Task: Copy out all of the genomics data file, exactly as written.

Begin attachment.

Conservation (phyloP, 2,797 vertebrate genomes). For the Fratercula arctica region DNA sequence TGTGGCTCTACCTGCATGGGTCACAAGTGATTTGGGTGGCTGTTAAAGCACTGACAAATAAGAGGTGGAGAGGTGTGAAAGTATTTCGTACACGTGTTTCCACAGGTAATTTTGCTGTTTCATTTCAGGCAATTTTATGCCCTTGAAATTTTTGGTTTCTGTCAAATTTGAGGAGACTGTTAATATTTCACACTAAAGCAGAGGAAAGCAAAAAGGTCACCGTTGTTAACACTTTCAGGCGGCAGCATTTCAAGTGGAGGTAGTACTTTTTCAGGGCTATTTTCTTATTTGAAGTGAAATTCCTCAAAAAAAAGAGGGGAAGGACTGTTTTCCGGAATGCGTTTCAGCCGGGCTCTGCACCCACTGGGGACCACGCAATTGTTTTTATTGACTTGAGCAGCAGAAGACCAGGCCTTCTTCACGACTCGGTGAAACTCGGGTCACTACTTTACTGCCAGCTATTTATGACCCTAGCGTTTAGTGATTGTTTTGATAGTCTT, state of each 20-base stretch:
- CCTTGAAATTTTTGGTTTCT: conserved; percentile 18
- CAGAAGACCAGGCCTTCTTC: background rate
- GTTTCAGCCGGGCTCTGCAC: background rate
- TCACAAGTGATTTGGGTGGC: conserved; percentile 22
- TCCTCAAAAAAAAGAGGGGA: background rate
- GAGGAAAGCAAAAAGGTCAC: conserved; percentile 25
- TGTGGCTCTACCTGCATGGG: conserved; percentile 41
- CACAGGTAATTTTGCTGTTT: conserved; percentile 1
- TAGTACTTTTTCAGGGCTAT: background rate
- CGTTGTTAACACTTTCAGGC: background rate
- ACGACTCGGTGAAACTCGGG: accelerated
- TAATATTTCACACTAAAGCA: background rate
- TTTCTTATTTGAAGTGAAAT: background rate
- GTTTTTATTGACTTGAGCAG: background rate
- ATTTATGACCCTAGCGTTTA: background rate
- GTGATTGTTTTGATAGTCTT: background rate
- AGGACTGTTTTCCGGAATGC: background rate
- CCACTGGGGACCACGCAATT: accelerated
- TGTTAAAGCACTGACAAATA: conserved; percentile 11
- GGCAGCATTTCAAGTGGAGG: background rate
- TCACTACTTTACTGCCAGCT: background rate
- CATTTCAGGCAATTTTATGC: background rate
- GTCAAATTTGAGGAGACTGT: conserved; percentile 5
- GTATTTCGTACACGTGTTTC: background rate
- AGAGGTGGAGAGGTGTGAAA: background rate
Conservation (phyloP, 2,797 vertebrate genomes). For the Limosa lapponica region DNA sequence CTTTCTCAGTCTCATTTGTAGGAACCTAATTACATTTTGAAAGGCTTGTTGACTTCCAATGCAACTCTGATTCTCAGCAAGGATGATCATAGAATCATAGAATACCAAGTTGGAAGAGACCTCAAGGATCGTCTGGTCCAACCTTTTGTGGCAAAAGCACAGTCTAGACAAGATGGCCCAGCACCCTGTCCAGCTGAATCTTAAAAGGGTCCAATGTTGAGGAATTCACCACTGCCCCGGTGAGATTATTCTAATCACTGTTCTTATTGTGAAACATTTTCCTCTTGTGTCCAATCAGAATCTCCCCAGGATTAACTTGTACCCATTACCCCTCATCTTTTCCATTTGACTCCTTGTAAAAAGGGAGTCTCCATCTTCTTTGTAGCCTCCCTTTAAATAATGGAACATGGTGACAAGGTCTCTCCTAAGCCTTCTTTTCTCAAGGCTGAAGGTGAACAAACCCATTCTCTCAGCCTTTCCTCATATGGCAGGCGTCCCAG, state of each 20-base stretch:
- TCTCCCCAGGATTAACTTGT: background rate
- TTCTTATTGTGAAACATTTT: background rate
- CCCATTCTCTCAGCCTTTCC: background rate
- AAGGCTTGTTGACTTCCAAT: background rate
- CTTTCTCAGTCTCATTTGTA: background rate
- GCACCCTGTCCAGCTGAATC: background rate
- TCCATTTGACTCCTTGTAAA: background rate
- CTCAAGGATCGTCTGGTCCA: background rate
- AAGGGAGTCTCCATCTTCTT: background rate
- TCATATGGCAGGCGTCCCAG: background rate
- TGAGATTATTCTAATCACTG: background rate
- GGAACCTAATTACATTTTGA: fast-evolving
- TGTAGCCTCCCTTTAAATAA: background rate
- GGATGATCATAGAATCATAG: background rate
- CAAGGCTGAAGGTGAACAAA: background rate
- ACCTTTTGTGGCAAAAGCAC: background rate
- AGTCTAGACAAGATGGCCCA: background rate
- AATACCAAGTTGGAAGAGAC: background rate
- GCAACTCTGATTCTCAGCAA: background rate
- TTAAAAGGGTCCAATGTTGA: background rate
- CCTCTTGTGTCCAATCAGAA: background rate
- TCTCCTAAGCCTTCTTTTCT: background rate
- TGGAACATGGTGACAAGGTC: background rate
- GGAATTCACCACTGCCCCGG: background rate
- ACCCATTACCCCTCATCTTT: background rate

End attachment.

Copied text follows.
Conservation (phyloP, 2,797 vertebrate genomes). For the Fratercula arctica region DNA sequence TGTGGCTCTACCTGCATGGGTCACAAGTGATTTGGGTGGCTGTTAAAGCACTGACAAATAAGAGGTGGAGAGGTGTGAAAGTATTTCGTACACGTGTTTCCACAGGTAATTTTGCTGTTTCATTTCAGGCAATTTTATGCCCTTGAAATTTTTGGTTTCTGTCAAATTTGAGGAGACTGTTAATATTTCACACTAAAGCAGAGGAAAGCAAAAAGGTCACCGTTGTTAACACTTTCAGGCGGCAGCATTTCAAGTGGAGGTAGTACTTTTTCAGGGCTATTTTCTTATTTGAAGTGAAATTCCTCAAAAAAAAGAGGGGAAGGACTGTTTTCCGGAATGCGTTTCAGCCGGGCTCTGCACCCACTGGGGACCACGCAATTGTTTTTATTGACTTGAGCAGCAGAAGACCAGGCCTTCTTCACGACTCGGTGAAACTCGGGTCACTACTTTACTGCCAGCTATTTATGACCCTAGCGTTTAGTGATTGTTTTGATAGTCTT, state of each 20-base stretch:
- CCTTGAAATTTTTGGTTTCT: conserved; percentile 18
- CAGAAGACCAGGCCTTCTTC: background rate
- GTTTCAGCCGGGCTCTGCAC: background rate
- TCACAAGTGATTTGGGTGGC: conserved; percentile 22
- TCCTCAAAAAAAAGAGGGGA: background rate
- GAGGAAAGCAAAAAGGTCAC: conserved; percentile 25
- TGTGGCTCTACCTGCATGGG: conserved; percentile 41
- CACAGGTAATTTTGCTGTTT: conserved; percentile 1
- TAGTACTTTTTCAGGGCTAT: background rate
- CGTTGTTAACACTTTCAGGC: background rate
- ACGACTCGGTGAAACTCGGG: accelerated
- TAATATTTCACACTAAAGCA: background rate
- TTTCTTATTTGAAGTGAAAT: background rate
- GTTTTTATTGACTTGAGCAG: background rate
- ATTTATGACCCTAGCGTTTA: background rate
- GTGATTGTTTTGATAGTCTT: background rate
- AGGACTGTTTTCCGGAATGC: background rate
- CCACTGGGGACCACGCAATT: accelerated
- TGTTAAAGCACTGACAAATA: conserved; percentile 11
- GGCAGCATTTCAAGTGGAGG: background rate
- TCACTACTTTACTGCCAGCT: background rate
- CATTTCAGGCAATTTTATGC: background rate
- GTCAAATTTGAGGAGACTGT: conserved; percentile 5
- GTATTTCGTACACGTGTTTC: background rate
- AGAGGTGGAGAGGTGTGAAA: background rate
Conservation (phyloP, 2,797 vertebrate genomes). For the Limosa lapponica region DNA sequence CTTTCTCAGTCTCATTTGTAGGAACCTAATTACATTTTGAAAGGCTTGTTGACTTCCAATGCAACTCTGATTCTCAGCAAGGATGATCATAGAATCATAGAATACCAAGTTGGAAGAGACCTCAAGGATCGTCTGGTCCAACCTTTTGTGGCAAAAGCACAGTCTAGACAAGATGGCCCAGCACCCTGTCCAGCTGAATCTTAAAAGGGTCCAATGTTGAGGAATTCACCACTGCCCCGGTGAGATTATTCTAATCACTGTTCTTATTGTGAAACATTTTCCTCTTGTGTCCAATCAGAATCTCCCCAGGATTAACTTGTACCCATTACCCCTCATCTTTTCCATTTGACTCCTTGTAAAAAGGGAGTCTCCATCTTCTTTGTAGCCTCCCTTTAAATAATGGAACATGGTGACAAGGTCTCTCCTAAGCCTTCTTTTCTCAAGGCTGAAGGTGAACAAACCCATTCTCTCAGCCTTTCCTCATATGGCAGGCGTCCCAG, state of each 20-base stretch:
- TCTCCCCAGGATTAACTTGT: background rate
- TTCTTATTGTGAAACATTTT: background rate
- CCCATTCTCTCAGCCTTTCC: background rate
- AAGGCTTGTTGACTTCCAAT: background rate
- CTTTCTCAGTCTCATTTGTA: background rate
- GCACCCTGTCCAGCTGAATC: background rate
- TCCATTTGACTCCTTGTAAA: background rate
- CTCAAGGATCGTCTGGTCCA: background rate
- AAGGGAGTCTCCATCTTCTT: background rate
- TCATATGGCAGGCGTCCCAG: background rate
- TGAGATTATTCTAATCACTG: background rate
- GGAACCTAATTACATTTTGA: fast-evolving
- TGTAGCCTCCCTTTAAATAA: background rate
- GGATGATCATAGAATCATAG: background rate
- CAAGGCTGAAGGTGAACAAA: background rate
- ACCTTTTGTGGCAAAAGCAC: background rate
- AGTCTAGACAAGATGGCCCA: background rate
- AATACCAAGTTGGAAGAGAC: background rate
- GCAACTCTGATTCTCAGCAA: background rate
- TTAAAAGGGTCCAATGTTGA: background rate
- CCTCTTGTGTCCAATCAGAA: background rate
- TCTCCTAAGCCTTCTTTTCT: background rate
- TGGAACATGGTGACAAGGTC: background rate
- GGAATTCACCACTGCCCCGG: background rate
- ACCCATTACCCCTCATCTTT: background rate